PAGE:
Celebrating Mississippi’s Native American Heritage – The Oxford Eagle

Mississippi, once home to a wider variety of native tribes than any other southeastern state, celebrates its Native American heritage July 13-16 for the 72nd Annual Choctaw Indian Fair. The fair takes place on their centuries-old homeland in beautiful Choctaw, Mississippi. They come together every July to celebrate their heritage and share their beautiful and vibrant culture with friends and neighbors. The theme for this year’s fair is “The Choctaw Spirit Lives On.”

Fair goers will experience the magnificent journey of the Choctaw people through historical and cultural exhibits, social dancing, tribal arts and crafts, Choctaw stickball – the ancestor of all field sports – as well as the Princess Show Indian Choctaw and traditional Choctaw food. The fair also features carnival rides and games for young and old, the Shawi Discovery Zone, and chart-topping musical performances each evening.

Although many people know of places throughout the state that bear Native American names — including Yalobusha, Itawamba, and Mississippi itself — few realize how many Indigenous peoples call Mississippi their home. Until the 1700s, local tribes included the Acolapissa, Biloxi, and Pascagoula tribes on the Gulf Coast; the Bayougoula, Houma, and Natchez tribes in the lower Mississippi; and the Chakchiuma, Ibitoupa, Koroa, Ofogoula, Taposa, Tiou, Tunica, and Yazoo tribes on the Yazoo River in the Mississippi Delta. The first Mississippians were the Choctaw, who date back to the early 1500s. The Choctaw were by far the most populous and remain so to this day.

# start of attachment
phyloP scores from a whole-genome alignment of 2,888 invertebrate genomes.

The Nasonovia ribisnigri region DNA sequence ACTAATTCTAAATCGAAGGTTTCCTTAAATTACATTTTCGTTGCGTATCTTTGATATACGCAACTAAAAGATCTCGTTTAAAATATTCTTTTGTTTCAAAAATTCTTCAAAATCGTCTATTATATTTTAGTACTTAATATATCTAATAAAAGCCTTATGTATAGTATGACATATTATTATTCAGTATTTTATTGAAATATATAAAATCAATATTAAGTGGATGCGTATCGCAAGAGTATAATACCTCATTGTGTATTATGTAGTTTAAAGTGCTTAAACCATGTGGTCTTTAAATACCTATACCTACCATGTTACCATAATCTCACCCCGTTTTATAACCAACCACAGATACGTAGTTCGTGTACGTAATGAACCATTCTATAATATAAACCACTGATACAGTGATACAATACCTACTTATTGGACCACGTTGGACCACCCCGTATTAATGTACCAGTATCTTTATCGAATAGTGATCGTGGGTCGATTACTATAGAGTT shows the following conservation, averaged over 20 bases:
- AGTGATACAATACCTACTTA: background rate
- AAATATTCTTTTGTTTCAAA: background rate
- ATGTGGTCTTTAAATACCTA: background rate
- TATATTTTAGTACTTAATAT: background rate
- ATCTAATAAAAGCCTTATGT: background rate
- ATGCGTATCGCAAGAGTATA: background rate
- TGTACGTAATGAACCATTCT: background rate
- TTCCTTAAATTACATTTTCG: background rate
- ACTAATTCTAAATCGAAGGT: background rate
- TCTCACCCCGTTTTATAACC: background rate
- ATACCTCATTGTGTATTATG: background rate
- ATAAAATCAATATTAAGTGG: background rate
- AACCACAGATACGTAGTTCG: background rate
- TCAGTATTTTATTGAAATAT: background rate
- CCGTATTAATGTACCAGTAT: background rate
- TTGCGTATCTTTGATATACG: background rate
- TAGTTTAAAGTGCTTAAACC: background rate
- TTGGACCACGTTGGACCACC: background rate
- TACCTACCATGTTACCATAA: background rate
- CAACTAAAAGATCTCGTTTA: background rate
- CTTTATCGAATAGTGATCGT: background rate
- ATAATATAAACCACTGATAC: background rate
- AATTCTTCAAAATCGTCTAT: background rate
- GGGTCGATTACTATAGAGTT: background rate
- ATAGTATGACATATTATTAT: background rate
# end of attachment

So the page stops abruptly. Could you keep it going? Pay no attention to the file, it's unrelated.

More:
Visitors to the area can immerse themselves in Choctaw culture by stopping at the Choctaw Heritage Museum or attending the annual Choctaw Indian Fair. This regionally renowned event hosts the World Champion Stickball Games and includes a celebration of tribal music, crafts and traditions.

If you want to come face-to-face with the most impressive monuments of the ancient past, plan a Mississippi Mound Sites Tour, featuring well-preserved Native American mounds built from earth. These mounds were the centers of daily and spiritual life, and you can find remnant sites across the state. Among the most visited are Winterville Mound, located in Greenville, and Pocahontas Mound A, located north of Jackson.

Recently, the Mississippi Department of Archives and History celebrated the groundbreaking of the Mississippi Mound Trail. Stretching from Desoto County to Wilkinson County and following the Highway 61 corridor, the trail will highlight earthworks constructed at thirty-three sites. Four sites—Grand Village of the Natchez Indians, Pocahontas Rest Area and Welcome Center, Winterville Mounds, and Emerald Mound on the Natchez Trace Parkway—are state or federally operated and open to the public. Visitors are invited to wander among the mounds and learn more from interpretive panels and exhibits. All are free. This article is courtesy of VisitMississippi.com.

Gene Hays is an author and historian, and a retired sailor, with books on Amazon.com.

About Edward Weddle

Check Also

Farmers markets, local Brunswick County farms open for the season

If you don’t have a green hand or fingers, but love fresh, ripe fruits and …